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Every lady knows and loves and yearns for this guy. The One Who Got Away.
By definition, he’s not in my dah, but he’s been in my life for practically all of my 27 years.
We met – as it were – as toddlers in the mountains, where our families vacationed at the same rustic resort. There’s a photograph of five-year-old, platinum blond, chubby-faced me staring at him across a wildflower field. He had long, curly, silken dark hair and in the picture, he’s wearing a red t-shirt and looking back at me cooly, like a miniature rebel without a cause.
If you go up to the resort even now, there’s a piece of driftwood where we both wrote our names in magic marker, probably that same year. He’s a year older than I am, so his name is spelled correctly and mine has a backwards B and Y.
It wasn’t until much later that I consciously knew I was in love with him. I was 12-years-old, with knobby knees and ears that stuck out, but I was still a sun-kissed, freckled blonde and had happily evaded the awkward ‘awkward phase’ that had stricken most of my friends during this time. At home in the suburbs, I was making out against lockers and in his bunk-bed with Rob The Hockey Player, though refusing every day to ‘be his girlfriend.’ I had that compulsive desire for male attention (even adolescent, slightly be-pimpled male attention), but I knew I was saving up my “official” love life for someone truly epic.
That’s when I re-encountered him, The One Who Got Away, on vacation with my family in the mountains.
I’m not talking about a guy who just believes in you and is cool with you having a career. I’m talking about a guy who actively fights for women’s right in his daily life. If my my boyfriend wore a bra, he would 100% take it off and burn it at a rally to send a message. These are things about him that confirm my suspicions that I am in love with a feminist.
Allen Chou was just 27 when he was diagnosed with a brain tumor. His girlfriend, Linda Sim, was 25. When his diagnosis got worse, they hoped for a miracle… and made a plan. This short documentary explores their journey.
This some honest, real talk. Valentine’s Day candy is some of the best holiday candy around (short of Easter’s mini-eggs more on that in a couple weeks) and isn’t that reason enough to have a good time on February 14th? It is for me.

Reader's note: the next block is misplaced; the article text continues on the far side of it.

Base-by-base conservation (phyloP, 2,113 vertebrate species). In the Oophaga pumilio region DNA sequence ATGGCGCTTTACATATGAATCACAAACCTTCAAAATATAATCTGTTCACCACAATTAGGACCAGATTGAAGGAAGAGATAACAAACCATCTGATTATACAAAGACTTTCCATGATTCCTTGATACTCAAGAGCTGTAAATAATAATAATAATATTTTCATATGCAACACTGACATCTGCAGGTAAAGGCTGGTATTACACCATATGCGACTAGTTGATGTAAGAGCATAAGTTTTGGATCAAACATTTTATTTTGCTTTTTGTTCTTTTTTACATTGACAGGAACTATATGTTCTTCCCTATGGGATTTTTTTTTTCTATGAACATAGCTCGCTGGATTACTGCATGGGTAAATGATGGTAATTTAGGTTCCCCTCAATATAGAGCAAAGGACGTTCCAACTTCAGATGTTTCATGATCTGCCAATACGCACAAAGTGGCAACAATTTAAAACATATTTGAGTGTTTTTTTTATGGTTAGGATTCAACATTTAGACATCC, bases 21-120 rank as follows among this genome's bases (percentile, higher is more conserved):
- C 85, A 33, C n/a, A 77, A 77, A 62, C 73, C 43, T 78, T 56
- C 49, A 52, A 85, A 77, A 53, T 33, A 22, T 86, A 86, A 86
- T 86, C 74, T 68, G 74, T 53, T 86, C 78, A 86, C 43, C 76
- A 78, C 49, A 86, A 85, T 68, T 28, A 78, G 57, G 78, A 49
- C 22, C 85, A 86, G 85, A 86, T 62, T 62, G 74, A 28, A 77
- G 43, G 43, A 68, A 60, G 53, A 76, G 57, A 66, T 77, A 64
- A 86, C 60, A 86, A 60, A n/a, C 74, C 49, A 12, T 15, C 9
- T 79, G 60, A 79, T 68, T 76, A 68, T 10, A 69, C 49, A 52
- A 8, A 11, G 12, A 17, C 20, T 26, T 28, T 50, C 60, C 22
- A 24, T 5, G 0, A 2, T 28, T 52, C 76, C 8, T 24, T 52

I am telling my boyfriend to shoo (after we’ve exchanged loving cards, kisses and purposeful, “I love you.”) in favor indie rom coms and MUCHO candy with my best friend. That’s how you do a Hallmark holiday.
If that also sounds like a great idea that you want to steal, go right ahead. Here is a great list of movies to watch from Vulture. But choosing the right candy from all the options at CVS? That’s tough. Here are my top picks:
Maybe it’s because they remind me of being a kid, but mostly it’s because you can waltz in to any store and handpick and entire one-pound box of chocolates. You want only ooey-gooey carmels, YOU GOT IT BABE.
Like many women of the Internet, I read this week’s feminist pot stirrer on The Cut called, The Real Reason Women Freeze Their Eggs. I enjoyed it, and thought it raised some interesting fodder for a conversation that needs to happen.
“I suspected that, for many, careers were a socially acceptable excuse; if you froze your eggs because you simply hadn’t found a partner to have kids with, well, that was embarrassing.
But that was the truth of the matter. I continued to date, sipping listlessly at glasses of wine in bars chosen because I didn’t frequent them. Many of my closest female friends were doing the same. That they were excellent company to be in — smart, compelling, beautiful — did not change the fact that our collective situation was a drag. The people and situations were different but the broad outlines were all too often the same: The dude was cagey. He acted erratically, pursuing and then retreating. He was evasive when confronted with our wants and needs, or agitated, or defensive. Sometimes he simply disappeared. Of course, not all of the men we met and dated were commitment-phobes. But the numbers were significant enough to present a serious problem for those of us who wanted a partnership and children.”
For a while, we were all screaming at single girls that the only reason they were still single is that they were choosing the wrong men. Look inward, we said. Are you choosing the right guys? Are you only looking for unavailable men? It’s probably something YOU are doing to yourself.
What girl in her right mind looks for an unavailable man? It just happens. The real problem is, it happens way too often. How can we tell women that the solution to their problem is to just not choose unavailable men, when it seems like that’s their only choice.
Its not us. It’s them. They’re ALL emotionally unavailable/scared of settling down/stunted/selfish/fucking around.
Those are the only possible reasons he hasn’t texted you back.
I knew everything was going to change when I turned thirty and got married in two consecutive days. But I figured there was no reason to space out these major life events. Bring it on, I told myself. Let’s see what the future holds.